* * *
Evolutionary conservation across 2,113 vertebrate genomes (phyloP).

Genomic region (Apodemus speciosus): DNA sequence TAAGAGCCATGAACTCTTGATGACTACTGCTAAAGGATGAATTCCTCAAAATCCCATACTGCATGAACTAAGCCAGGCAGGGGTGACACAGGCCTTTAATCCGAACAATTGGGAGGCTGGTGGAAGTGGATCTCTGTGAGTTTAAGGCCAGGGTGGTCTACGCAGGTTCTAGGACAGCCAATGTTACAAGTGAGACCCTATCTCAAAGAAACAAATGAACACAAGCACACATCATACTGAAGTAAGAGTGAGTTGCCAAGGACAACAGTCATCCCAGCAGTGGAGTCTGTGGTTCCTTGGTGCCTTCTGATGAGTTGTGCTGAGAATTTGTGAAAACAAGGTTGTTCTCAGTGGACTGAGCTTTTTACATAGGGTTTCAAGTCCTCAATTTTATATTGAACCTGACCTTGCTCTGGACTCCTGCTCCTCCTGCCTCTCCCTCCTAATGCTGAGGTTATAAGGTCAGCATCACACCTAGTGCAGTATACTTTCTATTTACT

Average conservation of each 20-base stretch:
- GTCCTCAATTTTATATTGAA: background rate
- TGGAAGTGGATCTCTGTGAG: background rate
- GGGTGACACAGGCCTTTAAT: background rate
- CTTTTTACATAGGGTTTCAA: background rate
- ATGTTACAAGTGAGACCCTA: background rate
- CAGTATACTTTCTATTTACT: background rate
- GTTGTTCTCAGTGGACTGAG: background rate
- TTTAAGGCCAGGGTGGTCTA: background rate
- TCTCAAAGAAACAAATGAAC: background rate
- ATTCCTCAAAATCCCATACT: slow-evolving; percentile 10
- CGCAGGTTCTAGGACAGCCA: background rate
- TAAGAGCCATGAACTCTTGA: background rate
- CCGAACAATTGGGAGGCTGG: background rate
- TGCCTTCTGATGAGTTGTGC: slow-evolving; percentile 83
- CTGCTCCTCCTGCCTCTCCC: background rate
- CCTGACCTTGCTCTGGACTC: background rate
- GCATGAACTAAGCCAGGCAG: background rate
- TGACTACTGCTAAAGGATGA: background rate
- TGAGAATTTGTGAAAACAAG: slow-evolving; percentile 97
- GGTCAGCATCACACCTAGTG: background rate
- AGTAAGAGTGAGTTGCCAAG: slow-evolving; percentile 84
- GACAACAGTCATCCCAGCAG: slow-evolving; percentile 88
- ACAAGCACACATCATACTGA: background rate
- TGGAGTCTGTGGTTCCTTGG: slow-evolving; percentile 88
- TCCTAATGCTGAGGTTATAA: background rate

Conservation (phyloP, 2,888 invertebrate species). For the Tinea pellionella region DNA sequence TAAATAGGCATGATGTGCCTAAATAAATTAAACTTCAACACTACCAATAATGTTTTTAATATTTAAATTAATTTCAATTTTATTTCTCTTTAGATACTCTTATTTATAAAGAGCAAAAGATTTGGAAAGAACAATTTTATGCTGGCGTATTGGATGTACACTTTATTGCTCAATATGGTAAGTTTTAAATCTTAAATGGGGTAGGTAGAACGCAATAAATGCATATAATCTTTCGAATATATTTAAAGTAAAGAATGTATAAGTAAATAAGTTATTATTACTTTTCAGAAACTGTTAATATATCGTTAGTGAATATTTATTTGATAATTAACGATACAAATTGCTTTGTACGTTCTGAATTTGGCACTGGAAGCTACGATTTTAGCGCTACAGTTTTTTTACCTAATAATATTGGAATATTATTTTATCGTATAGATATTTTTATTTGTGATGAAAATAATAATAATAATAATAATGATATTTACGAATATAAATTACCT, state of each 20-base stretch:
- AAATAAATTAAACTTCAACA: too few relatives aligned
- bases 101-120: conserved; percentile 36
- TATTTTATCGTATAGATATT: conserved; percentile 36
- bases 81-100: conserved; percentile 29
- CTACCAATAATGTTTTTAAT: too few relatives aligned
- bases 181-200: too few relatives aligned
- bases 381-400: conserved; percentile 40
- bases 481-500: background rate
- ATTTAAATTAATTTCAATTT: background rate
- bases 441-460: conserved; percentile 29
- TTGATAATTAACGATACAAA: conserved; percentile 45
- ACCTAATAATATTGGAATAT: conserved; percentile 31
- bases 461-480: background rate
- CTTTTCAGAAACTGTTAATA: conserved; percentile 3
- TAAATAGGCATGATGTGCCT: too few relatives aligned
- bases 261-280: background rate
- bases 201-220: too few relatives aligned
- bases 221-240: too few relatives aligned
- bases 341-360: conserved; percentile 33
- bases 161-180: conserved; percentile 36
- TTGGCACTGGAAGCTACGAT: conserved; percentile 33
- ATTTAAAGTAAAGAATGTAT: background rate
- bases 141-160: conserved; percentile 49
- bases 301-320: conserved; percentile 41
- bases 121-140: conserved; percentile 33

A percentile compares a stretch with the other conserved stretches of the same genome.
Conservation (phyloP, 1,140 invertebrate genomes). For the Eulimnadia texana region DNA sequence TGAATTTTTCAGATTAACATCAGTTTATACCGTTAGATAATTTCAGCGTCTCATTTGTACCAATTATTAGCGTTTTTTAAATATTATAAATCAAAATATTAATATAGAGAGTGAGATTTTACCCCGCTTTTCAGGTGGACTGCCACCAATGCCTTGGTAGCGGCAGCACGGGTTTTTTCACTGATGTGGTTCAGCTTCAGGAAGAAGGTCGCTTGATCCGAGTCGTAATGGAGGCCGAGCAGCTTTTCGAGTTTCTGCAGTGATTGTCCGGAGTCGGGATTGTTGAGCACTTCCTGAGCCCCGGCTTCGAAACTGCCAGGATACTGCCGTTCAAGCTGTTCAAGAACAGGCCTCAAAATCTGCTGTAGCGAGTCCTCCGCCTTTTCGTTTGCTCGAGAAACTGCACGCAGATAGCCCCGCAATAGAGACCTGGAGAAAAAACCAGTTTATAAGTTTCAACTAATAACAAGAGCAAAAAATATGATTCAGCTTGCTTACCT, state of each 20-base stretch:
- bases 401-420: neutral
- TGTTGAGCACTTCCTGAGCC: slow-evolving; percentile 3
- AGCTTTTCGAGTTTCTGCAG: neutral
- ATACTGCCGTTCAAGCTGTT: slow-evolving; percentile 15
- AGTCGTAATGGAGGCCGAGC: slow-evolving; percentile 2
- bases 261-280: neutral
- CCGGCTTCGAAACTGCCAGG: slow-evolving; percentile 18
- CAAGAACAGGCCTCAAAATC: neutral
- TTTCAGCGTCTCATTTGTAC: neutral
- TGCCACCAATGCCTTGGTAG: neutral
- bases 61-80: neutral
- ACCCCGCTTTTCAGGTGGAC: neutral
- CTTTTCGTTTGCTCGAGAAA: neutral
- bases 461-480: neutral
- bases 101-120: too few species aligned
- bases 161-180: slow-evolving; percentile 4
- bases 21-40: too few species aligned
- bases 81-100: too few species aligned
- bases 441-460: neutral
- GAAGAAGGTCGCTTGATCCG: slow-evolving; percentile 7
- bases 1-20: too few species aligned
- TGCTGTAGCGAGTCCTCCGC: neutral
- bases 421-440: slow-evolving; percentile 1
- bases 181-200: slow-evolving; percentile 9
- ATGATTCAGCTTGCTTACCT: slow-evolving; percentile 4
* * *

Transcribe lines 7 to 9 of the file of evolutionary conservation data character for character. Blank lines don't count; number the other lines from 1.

- CTTTTTACATAGGGTTTCAA: background rate
- ATGTTACAAGTGAGACCCTA: background rate
- CAGTATACTTTCTATTTACT: background rate